So there is a trade-off between those two options. Usually you build some tests with method 1, other one with method 2. You should think about what will be better in your case. I don't know any golden rule.

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Why have you downvoted? –  Andrey Botalov Apr 15 '13 at 19:00

Hundreds of output is not surprising in an app. And yes, you need to make them easy to read. If you can't do that within Cucumber feature files, I'm afraid there is no better place to replace. After all Cucumber is all plain English and acts as a live documentation.

All you need is to organize them. Here are some basic tips in case you neglected them.

  1. Write specific feature covering one topic per .feature file only. Though I know your mentioned When I run my program is for demo purpose, such broad topic is not acceptable.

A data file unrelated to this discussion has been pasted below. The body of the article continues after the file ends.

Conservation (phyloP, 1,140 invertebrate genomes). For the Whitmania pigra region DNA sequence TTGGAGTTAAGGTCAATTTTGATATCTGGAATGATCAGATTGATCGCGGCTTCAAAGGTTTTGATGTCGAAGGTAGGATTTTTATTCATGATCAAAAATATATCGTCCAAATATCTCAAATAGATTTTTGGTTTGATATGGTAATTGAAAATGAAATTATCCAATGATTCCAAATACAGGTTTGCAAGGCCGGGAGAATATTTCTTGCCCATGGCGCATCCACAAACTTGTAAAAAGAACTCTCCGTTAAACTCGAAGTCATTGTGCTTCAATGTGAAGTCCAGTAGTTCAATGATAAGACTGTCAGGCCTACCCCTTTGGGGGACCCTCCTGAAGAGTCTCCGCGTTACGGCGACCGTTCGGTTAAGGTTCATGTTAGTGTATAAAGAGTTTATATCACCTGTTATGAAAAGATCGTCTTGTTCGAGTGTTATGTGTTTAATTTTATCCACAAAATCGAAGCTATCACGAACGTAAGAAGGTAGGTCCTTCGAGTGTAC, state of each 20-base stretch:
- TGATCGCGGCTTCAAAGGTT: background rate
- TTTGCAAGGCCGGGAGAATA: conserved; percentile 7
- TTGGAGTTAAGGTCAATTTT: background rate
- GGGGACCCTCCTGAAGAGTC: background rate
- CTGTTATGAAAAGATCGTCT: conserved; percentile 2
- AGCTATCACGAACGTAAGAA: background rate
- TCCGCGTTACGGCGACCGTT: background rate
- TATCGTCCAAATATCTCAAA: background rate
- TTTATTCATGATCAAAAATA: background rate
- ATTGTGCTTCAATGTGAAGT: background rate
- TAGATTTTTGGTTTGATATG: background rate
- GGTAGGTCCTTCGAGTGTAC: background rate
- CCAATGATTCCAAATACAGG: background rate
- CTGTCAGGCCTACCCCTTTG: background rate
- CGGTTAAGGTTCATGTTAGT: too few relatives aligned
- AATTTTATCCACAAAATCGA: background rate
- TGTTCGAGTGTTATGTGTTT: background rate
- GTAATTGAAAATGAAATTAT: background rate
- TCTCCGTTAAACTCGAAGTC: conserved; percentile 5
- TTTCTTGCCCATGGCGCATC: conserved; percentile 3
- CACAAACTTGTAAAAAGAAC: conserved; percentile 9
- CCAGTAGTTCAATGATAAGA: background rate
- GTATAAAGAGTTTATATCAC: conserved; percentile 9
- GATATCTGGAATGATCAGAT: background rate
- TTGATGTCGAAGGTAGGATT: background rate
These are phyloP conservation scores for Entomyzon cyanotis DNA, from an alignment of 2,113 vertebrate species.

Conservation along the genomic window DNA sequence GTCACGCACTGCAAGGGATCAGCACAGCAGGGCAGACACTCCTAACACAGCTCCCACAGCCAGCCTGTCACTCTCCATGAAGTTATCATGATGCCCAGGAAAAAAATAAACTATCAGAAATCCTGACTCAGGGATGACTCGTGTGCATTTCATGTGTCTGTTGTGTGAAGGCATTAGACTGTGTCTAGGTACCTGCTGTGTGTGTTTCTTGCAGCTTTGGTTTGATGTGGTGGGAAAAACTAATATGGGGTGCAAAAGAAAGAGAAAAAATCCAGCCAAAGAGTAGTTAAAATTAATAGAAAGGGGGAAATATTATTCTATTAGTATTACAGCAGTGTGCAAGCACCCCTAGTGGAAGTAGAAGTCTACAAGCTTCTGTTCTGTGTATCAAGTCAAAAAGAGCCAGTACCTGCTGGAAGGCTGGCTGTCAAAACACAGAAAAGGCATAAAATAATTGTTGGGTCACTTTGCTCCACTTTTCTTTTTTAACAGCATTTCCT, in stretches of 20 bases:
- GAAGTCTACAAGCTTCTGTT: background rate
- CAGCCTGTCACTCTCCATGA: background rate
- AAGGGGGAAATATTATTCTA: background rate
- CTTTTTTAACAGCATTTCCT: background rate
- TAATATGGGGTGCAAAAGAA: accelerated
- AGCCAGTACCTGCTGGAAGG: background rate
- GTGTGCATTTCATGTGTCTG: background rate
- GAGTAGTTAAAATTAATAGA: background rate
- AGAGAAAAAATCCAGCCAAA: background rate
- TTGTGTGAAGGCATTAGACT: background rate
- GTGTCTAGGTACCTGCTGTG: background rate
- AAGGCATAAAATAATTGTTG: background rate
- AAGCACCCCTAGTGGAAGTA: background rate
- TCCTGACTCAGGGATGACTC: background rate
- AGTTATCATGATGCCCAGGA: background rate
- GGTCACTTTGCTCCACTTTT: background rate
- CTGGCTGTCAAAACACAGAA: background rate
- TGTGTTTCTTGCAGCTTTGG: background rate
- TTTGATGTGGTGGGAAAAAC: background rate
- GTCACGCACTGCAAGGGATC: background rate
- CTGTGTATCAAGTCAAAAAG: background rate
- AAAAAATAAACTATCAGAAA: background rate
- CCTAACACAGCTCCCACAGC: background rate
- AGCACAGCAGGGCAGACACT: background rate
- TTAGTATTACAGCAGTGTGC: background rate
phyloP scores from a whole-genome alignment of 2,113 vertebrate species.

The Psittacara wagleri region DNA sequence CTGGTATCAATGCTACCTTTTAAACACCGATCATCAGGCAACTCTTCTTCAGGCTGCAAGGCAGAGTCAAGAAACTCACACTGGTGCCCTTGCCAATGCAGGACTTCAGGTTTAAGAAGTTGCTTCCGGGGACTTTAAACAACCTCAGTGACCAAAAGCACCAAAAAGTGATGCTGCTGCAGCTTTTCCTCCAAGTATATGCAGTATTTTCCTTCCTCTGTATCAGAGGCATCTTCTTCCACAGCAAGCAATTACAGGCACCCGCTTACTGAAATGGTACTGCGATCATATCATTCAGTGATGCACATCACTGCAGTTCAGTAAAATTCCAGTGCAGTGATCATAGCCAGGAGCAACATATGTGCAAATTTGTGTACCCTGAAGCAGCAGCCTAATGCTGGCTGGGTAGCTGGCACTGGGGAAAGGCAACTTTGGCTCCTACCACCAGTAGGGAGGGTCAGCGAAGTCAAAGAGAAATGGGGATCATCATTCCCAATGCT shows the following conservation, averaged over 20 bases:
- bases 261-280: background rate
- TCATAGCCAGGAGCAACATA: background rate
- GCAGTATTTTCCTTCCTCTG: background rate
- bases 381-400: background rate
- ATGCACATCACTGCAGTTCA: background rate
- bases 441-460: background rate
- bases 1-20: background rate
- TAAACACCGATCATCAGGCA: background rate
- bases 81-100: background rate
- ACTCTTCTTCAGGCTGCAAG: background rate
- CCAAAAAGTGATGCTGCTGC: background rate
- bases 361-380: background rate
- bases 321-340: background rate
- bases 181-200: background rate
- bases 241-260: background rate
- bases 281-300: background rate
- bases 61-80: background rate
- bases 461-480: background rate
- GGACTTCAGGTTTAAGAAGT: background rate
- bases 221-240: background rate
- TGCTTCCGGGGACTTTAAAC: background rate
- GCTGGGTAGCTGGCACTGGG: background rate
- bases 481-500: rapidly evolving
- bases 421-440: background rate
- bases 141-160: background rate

2. Put .feature files into features/ folder. And, if necessary, further split them into sub folders like features/user/user_login.feature.

  3. Use Scenario Outline and Examples to organize similar outputs in one Scenario. The Examples will have rows to represent each of them clearly.

Hope these help.

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I would recommend the following:

When I run `my_app`
Then the exit status should not be 0
And the output should contain:
"""
some output
"""

This way, as long as "some output" is output from your program the test passes, but additional output is ignored and your test doesn't need to have all that output.

If you want to assert all of this in one step, just make your own, although I think this is clearer.